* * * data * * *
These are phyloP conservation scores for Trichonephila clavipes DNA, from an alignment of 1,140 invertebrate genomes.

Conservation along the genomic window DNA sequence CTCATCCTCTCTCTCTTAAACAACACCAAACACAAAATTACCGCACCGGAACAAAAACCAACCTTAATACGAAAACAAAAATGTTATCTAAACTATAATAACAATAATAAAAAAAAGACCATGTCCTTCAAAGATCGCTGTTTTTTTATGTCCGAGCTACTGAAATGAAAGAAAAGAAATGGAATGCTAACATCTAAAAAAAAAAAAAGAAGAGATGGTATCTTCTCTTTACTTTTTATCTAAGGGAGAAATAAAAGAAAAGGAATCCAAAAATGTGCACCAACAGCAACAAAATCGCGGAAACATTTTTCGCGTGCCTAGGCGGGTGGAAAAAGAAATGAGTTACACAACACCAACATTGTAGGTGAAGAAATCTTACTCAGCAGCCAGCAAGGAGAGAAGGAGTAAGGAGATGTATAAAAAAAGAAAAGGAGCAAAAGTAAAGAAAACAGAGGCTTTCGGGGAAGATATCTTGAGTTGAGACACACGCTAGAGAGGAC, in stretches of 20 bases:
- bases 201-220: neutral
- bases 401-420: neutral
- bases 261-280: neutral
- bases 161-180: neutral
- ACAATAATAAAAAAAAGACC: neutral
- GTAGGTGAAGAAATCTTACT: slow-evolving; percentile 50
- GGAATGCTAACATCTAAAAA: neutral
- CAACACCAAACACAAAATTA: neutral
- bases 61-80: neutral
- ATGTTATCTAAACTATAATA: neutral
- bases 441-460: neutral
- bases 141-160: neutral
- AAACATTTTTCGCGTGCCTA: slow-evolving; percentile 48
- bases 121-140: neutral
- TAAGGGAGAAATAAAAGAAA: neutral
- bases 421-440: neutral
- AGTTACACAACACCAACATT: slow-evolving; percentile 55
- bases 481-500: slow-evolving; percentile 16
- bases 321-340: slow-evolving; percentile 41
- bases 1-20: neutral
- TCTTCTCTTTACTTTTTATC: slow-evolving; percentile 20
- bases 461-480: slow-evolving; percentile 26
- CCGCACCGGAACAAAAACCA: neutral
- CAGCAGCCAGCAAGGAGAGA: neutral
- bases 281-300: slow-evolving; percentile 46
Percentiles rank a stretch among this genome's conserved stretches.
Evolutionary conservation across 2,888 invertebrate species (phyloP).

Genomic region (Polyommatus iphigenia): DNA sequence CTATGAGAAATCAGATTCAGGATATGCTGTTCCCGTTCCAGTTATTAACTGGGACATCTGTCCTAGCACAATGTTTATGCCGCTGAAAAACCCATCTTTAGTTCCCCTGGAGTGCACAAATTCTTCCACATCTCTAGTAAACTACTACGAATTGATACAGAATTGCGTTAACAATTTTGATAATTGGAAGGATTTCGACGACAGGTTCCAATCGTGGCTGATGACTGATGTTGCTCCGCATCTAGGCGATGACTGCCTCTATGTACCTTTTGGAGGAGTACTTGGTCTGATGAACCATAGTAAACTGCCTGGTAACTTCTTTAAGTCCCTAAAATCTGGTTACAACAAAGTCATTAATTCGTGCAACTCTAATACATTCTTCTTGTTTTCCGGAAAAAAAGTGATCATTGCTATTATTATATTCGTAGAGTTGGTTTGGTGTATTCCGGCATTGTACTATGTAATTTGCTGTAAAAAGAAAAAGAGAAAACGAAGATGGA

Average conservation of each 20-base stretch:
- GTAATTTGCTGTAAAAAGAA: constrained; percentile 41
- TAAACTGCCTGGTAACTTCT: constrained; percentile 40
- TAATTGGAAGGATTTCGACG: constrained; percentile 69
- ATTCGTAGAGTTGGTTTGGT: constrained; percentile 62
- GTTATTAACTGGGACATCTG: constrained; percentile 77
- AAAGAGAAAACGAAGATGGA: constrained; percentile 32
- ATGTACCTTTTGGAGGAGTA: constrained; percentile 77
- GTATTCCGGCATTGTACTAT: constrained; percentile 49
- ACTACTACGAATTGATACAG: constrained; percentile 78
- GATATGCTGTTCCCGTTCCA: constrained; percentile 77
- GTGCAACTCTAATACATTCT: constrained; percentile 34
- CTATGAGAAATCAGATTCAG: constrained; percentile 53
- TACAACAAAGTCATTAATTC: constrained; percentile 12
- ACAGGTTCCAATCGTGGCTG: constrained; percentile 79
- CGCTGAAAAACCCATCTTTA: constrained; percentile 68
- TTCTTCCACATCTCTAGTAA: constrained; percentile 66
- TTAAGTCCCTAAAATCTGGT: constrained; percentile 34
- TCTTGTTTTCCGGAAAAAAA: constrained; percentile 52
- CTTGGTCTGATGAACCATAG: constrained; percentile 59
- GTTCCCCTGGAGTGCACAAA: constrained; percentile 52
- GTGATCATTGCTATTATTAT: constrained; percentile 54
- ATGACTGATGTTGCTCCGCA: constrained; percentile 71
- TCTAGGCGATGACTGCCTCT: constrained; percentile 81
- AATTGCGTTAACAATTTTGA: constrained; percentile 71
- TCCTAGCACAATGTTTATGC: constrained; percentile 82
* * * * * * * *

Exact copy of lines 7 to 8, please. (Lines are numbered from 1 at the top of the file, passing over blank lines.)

- ACAATAATAAAAAAAAGACC: neutral
- GTAGGTGAAGAAATCTTACT: slow-evolving; percentile 50